The whole day was one long climb before coming back down a little bit to my final destination—Corniolo.  The path passed through no towns or villages, and I was alone for the whole day.  It was beautifully quiet and peaceful, although at the top of the path, as it went along the ridge of a mountain, it got quite cold and windy.  This sort of weather was totally different from what I had experienced just a few days ago, on the first stage of the pilgrimage.  Although the coolness was pleasant for the hard climbs and distances I had to complete, it was really unpleasant on the exposed top of the mountain.  Thankfully, I didn’t have to stay there long, and soon began the descent into the small hillside town of Corniolo.

I followed the signs through the twisting main road of Corniolo and arrived in front of a house with “Casa di Pellegrino” written on it.  There was no one there, so I called the number on my guidebook to see if someone could come and let me in.  I told the man who picked up the phone that I was a pilgrim, and he said that beside the door there was a safe I could open, and that held the key to the house.  Opening the door to the small place, I was pleasantly surprised with what I found inside.  The first floor looked to me a fully furnished kitchen, with a large table in the center of the room.  Off to the side were the bathrooms, and above, there were sets of bunk beds.  By the main door, there were two bulletin boards with various pieces of information for pilgrims.  One sheet of paper discussed the origins of the pilgrim house, describing that the building used to be the stable for mules, and in medieval times pilgrims would often stay in stables while on their journeys.  Stables are uncomfortable, though, explained the sheet, so the local church had decided to upgrade this one when the Way of Assisi was created.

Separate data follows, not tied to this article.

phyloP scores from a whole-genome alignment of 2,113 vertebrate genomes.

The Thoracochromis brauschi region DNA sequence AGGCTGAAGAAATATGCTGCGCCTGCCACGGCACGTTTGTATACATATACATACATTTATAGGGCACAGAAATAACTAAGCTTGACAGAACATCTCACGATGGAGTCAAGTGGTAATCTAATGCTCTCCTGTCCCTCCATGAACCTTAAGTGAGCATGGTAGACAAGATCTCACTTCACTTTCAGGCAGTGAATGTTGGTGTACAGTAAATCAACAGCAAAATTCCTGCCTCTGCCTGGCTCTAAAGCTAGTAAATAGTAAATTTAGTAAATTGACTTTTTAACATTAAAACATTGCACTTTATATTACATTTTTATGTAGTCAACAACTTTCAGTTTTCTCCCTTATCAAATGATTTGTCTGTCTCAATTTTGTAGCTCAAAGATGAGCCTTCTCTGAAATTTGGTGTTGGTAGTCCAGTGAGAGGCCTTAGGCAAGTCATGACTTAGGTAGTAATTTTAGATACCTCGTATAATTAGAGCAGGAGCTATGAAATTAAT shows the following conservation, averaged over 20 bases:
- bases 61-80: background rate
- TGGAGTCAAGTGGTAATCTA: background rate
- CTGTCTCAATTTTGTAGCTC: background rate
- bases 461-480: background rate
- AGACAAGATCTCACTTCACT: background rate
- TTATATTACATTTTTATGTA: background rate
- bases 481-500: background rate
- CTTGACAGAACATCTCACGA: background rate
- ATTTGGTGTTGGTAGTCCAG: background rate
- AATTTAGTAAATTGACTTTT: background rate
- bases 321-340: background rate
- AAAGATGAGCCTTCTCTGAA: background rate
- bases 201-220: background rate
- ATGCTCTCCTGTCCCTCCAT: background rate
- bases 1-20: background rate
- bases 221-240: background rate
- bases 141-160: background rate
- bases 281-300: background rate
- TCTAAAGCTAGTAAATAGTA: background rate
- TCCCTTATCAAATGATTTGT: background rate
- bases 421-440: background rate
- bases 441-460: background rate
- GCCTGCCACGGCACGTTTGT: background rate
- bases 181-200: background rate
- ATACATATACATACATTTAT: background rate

On a dresser by the front door, there was a book of pilgrims that the man on the phone had asked me to sign before leaving.  I sat down at the kitchen table to read through the entries and write my own.  The overwhelming majority of the pilgrims from the last few years were Italian, and practically every person who had written in the book was from Europe.  There were three exceptions that I noticed—one Brazilian and two Americans.  Don Alfeo had not been kidding when he said I was the first American this year.  Very few of my countrymen—even fewer than on the Via Francigena—had attempted this pilgrimage.